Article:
Conservative Crime Bill

Nobody can accuse me of not having a sense of humour. It’s a bit on the dark side, I must admit. Like, I sometimes get a laugh out of things that really aren’t very funny, or so some people might think.

For example, Canada’s Conservative government, newly re-elected a few months ago with a majority government despite getting just 40 percent of the popular vote, now has the numbers in Parliament to do pretty well whatever it wants. And all it took was one day of the new session of Parliament to demonstrate that the Harper government is out of touch with the real pressing issues this country and its people are facing.

In a word, those issues are economic. There are signs we’re on the verge of yet another global recession/depression – or a continuation of the one the United States especially is still struggling to climb out of, in vain. Relatively speaking, as Canadians have been told so often in the past three years of global economic uncertainty, this country is in better shape than most. But Canada is a trading nation, and as the world economy goes, so go we.

Meanwhile, here at home Canadians already feeling insecure about their financial futures, are facing a suddenly increased cost of living, brought on mainly by rising gas and food prices.

But instead of putting the economic issue on the front burner of public affairs, instead of dealing with it head on, by, for example, kicking off a non-partisan national dialogue about what to do in the more than likely event of yet another global economic crisis, the Harper government has put on its ideological blinders and followed its neo-conservative, “tough-on-crime” obsession into dangerously uncharted territory.

The first order of business this week for the majority government was its massive (110-page) crime bill, a so-called omnibus bill, that includes several tough-on-crime measures it wasn’t able to get through Parliament in minority.

No doubt the Canadian justice system can always be improved, one way or another, as new crime issues arise, like child pornography on the internet. Who can argue with that? But the overall impact of the Legislation will be to put more people in jail for longer periods of time. At public presentations of the bill in Brampton and Montreal, which upstaged its introduction to Parliament, nothing was said about how many billions of dollars of precious tax money will have to be spent on the renovation of existing prisons, federal and provincial, and the construction of new ones to house thousands more prisoners.

But more to the point, the faulty, obsolete foundation upon which the crime bill sits is already crumbling. In the U.S. which puts more people in jail as a proportion of its population that any other country in the world by far, even people on the political right are beginning to realize it’s not the answer; otherwise, crime in the U.S. would have virtually disappeared.

I’m willing to grant that to some extent crime is a personal problem, a sign of bad or weak character, including a person’s failure to take responsibility for the consequences of their bad choices. But it’s also far more complicated than that. Social conditions play a huge role in creating a crime problem. They include poverty, racism, and a systemic failure to help make sure that children are given a good start in life, given the educational opportunities and health care they need to grow up healthy, and overcome whatever challenges they’re facing through no fault of their own.

Data compiled by Statistics Canada shows the overall crime rate has been falling in recent years to the extent that it’s as low as it’s been since 1973. I heard federal public safety minister Vic Toews being interviewed on CBC radio a couple of days ago about the crime bill. He was asked about that statistic, and why it was necessary to get tougher on crime and put more people in jail if the crime rate was down to that extent. His response was it’s still a lot higher than it was in 1961. True enough. But so what? What does that tell us? Does it tell us, for example, that a lot of domestic crime like spousal assault and child abuse that went unreported to police, or was ignored by police, started being taken seriously?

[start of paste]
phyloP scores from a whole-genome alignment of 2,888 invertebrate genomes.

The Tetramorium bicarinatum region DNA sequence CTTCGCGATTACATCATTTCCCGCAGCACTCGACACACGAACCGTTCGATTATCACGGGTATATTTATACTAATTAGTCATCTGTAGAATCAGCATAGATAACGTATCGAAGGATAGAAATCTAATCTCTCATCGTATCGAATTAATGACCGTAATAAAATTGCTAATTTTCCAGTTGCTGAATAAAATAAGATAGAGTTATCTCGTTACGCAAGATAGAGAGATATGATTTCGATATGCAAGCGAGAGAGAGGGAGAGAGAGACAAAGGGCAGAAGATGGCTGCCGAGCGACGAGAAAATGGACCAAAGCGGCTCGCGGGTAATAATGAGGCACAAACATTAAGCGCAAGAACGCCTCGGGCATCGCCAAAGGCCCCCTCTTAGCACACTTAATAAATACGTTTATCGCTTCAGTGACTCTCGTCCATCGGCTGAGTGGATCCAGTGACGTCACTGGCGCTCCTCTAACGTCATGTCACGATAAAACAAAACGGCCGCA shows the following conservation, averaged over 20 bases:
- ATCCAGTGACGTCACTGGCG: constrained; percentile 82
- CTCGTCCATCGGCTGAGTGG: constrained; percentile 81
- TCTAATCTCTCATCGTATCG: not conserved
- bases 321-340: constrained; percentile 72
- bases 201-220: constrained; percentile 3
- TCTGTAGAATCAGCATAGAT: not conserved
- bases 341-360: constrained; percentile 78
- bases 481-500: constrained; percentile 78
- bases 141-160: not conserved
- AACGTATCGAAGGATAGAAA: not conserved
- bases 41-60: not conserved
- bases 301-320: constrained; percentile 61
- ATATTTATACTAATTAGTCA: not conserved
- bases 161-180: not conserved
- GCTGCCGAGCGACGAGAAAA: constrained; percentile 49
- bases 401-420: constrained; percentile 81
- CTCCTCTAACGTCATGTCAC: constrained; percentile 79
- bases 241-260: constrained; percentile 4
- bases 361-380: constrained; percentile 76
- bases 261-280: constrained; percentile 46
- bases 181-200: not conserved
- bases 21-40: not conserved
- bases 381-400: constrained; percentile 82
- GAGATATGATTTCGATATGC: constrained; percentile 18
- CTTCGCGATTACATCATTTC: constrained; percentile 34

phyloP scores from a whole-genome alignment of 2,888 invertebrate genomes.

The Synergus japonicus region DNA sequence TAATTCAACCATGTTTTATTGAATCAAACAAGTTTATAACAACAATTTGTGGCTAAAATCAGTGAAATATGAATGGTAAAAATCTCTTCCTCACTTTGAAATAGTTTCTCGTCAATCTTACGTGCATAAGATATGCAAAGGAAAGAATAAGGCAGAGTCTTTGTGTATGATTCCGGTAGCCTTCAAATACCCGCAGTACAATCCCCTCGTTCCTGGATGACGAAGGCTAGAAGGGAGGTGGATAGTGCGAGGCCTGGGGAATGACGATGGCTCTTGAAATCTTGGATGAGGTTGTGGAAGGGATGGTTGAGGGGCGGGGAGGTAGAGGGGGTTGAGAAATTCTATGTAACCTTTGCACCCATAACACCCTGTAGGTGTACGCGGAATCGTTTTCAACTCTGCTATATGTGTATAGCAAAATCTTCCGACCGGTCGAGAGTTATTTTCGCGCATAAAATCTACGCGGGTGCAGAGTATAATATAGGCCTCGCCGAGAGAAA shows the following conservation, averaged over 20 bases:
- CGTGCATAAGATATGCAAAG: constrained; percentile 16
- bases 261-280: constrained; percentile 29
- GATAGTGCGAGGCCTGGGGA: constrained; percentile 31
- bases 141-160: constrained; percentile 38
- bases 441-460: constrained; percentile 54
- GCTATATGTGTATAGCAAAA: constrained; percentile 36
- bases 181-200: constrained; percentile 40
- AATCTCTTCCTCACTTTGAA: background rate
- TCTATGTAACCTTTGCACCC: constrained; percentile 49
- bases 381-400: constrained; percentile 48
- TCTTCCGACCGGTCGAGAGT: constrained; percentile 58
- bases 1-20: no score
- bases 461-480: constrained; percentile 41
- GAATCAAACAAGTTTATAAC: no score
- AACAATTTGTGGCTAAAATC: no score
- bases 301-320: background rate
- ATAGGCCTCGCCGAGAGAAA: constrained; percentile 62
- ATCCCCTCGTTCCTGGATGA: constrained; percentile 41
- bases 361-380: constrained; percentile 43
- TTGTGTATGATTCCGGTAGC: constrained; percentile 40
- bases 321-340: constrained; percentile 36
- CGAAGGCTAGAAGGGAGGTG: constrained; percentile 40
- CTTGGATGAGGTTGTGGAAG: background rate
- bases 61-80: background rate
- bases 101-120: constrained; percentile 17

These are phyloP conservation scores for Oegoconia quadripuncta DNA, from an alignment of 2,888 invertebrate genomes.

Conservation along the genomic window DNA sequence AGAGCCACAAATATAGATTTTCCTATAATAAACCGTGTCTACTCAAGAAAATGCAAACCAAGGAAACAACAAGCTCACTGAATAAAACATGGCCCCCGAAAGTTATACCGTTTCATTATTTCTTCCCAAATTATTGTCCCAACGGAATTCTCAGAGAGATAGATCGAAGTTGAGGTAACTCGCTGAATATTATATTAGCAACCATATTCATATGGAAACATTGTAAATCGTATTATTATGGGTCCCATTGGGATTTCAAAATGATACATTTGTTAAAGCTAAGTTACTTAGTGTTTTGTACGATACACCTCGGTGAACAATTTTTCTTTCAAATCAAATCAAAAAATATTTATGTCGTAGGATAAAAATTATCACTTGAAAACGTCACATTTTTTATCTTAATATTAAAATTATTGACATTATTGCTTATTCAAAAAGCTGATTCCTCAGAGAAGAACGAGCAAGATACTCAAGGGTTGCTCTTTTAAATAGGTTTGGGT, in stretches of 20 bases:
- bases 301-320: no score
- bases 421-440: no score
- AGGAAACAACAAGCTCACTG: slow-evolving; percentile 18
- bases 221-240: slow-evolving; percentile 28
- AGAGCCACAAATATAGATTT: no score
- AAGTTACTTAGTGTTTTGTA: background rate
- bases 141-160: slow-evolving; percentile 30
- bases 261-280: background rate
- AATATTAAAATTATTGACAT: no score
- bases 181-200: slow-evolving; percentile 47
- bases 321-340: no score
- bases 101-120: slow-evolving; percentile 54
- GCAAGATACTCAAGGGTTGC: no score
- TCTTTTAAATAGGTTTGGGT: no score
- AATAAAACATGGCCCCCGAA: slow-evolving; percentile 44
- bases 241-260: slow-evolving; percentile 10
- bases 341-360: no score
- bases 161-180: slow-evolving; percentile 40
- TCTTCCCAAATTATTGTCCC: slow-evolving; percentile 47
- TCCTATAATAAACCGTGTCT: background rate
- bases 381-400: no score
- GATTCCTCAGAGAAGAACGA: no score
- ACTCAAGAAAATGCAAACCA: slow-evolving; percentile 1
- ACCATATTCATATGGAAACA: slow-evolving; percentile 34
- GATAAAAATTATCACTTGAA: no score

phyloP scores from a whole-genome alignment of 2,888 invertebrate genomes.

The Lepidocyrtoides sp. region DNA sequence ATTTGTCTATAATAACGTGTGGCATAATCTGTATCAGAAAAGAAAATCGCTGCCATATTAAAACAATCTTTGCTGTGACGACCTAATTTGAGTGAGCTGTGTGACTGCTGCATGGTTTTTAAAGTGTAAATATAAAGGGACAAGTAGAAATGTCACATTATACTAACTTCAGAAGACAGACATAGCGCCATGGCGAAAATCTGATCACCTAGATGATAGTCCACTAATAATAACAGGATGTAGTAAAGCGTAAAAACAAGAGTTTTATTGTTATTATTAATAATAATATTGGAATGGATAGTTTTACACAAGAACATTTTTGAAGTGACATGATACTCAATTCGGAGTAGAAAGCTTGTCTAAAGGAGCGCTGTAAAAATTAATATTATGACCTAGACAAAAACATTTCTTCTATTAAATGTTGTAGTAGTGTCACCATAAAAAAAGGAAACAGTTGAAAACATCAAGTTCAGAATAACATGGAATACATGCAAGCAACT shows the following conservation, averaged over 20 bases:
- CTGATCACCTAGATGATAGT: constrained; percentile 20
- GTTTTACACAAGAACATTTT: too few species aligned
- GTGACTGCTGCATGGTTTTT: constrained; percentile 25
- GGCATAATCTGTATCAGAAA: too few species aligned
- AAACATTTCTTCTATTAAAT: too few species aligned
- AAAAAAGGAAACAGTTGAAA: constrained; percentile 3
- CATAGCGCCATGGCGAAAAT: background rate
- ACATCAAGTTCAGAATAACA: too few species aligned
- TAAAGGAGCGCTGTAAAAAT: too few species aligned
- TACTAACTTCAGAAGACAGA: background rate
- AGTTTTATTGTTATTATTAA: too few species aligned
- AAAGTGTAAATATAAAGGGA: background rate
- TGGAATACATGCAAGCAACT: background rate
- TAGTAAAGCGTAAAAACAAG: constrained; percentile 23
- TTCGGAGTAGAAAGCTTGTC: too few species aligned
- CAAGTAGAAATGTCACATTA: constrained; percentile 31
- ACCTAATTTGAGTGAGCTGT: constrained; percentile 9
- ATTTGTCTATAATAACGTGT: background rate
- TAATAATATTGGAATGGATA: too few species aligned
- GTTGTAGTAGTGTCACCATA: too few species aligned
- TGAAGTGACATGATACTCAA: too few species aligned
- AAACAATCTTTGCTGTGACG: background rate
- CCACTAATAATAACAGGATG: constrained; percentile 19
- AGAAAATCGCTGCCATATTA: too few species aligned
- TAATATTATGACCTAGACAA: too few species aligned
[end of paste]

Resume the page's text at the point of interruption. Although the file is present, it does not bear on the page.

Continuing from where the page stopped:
Another statistic that jumped out at me this week was the crime level in various parts of the country. The crime rate, especially for violent crime, is higher in Saskatchewan and Manitoba than the rest of the country, but highest in the Northwest Territories and Nunavut. In fact, the far north is the only area of Canada where the crime rate actually went up. I’ll stick my neck way out here and say that likely reflects problems in the large Aboriginal populations in those areas. It’s surely no secret that poverty, drug, alcohol and substance abuse, suicide, and poor living conditions, isolation, and a lack of economic opportunity plague a great many Aboriginal communities in this country. It’s a shameful state of affairs for one of the richest countries in the world.

Already a high proportion of people in prison in Canada are Aboriginal. How to change that, how to respond to the challenges Aboriginal communities are facing is an extraordinarily complex problem that requires a lot of thought and appropriate action. One thing for sure the answer is not to put more Aboriginal people in jail. Nor is it the answer to the problem that 20 percent of the people in prison in Canada are mentally ill.

Putting more of those people, or any people in prison, is not the way to reduce crime in Canada. Anybody with any understanding of the issues involved knows it doesn’t work. The Harper government should, and probably does, know better too.  But instead it’s playing politics with the future of the country. It’s almost laughable, in a dark sort of way, of course, if it weren’t such a national tragedy in the making.

Originally published in The Sun Times in 2011.

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